Although international product-harm crises have become more common, the influence of the country image (CI) associated with foreign goods in such crises remains under…

Abstract

Purpose

Although international product-harm crises have become more common, the influence of the country image (CI) associated with foreign goods in such crises remains under researched. This study aims to investigate the extent to which the CI of a foreign made product influences consumers’ attribution of blame and trust and, ultimately, their future purchase intentions after the product is involved in a crisis.

Design/methodology/approach

A 2 (country) × 3 (crisis type) quasi experimental design was used, with data collected from Australia (n = 375) and China (n = 401).

Findings

CI can influence attribution of blame, subsequent levels of trust and likely purchase intentions. Australian and Chinese consumers have different views when it comes to trusting a company or placing blame, depending on the country of origin or the type of crisis. The direct and positive effect of CI on consumer purchase intentions following a product-harm crisis is sequentially mediated by attribution of blame and trust. Trust is the most powerful influence on future purchase intentions in both samples.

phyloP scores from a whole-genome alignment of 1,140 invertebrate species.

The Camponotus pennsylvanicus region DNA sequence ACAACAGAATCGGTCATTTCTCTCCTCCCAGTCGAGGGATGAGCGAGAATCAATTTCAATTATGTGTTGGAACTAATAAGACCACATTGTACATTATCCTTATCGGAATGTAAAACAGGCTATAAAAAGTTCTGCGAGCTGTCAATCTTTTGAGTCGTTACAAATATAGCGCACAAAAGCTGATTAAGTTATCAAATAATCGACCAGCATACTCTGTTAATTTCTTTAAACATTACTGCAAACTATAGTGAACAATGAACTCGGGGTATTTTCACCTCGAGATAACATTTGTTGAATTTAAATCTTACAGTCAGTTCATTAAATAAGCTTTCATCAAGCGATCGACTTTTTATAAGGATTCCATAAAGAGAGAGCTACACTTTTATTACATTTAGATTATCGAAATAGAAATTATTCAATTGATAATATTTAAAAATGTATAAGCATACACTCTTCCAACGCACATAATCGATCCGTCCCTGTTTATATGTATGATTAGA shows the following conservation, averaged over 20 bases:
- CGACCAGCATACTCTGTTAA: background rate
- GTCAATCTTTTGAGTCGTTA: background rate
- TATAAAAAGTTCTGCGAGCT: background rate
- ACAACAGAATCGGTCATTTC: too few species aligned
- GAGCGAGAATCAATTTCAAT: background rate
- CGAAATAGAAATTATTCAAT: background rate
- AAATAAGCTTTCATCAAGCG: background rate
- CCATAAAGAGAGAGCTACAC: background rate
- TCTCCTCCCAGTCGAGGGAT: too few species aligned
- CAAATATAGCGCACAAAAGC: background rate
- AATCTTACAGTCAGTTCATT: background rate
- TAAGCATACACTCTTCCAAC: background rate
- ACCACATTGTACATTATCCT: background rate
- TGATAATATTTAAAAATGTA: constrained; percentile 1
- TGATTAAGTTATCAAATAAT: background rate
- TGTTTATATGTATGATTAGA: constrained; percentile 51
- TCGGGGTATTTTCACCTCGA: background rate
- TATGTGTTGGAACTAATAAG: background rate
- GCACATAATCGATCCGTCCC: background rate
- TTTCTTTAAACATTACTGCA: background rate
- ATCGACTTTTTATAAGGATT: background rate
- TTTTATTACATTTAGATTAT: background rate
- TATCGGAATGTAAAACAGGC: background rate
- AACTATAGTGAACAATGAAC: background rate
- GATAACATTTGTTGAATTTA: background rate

Research limitations/implications

In this research, only one type of crisis response strategy (no comment) was used. Thus, the results of this study must be viewed with caution when considering outcomes relating to other response options. Additionally, the testing was limited to only two samples, focussing on three countries (England, China, Vietnam), and one product context using a hypothetical brand. Further, despite our reasonable sample size (N = 776), the number of respondents represented in each cell would still be considered a limitation overall.

Practical implications

When developing crisis response strategies, managers should take into account the influence of a positive/negative source CI in driving attribution and trust. To minimize the impact of crisis on future purchasing decisions, organizations can leverage positive biases and mitigate negative ones, aiming to maintain or restore trust as a priority.

Originality/value

The study provides cross-country understanding about the significant role of CI during a product-harm crisis in relation to subsequent consumers’ blame attribution, their trust in the focal organization and ultimately their future purchase intentions.

Details

European Journal of Marketing, vol. 55 no. 3
Type: Research Article
ISSN: 0309-0566

Keywords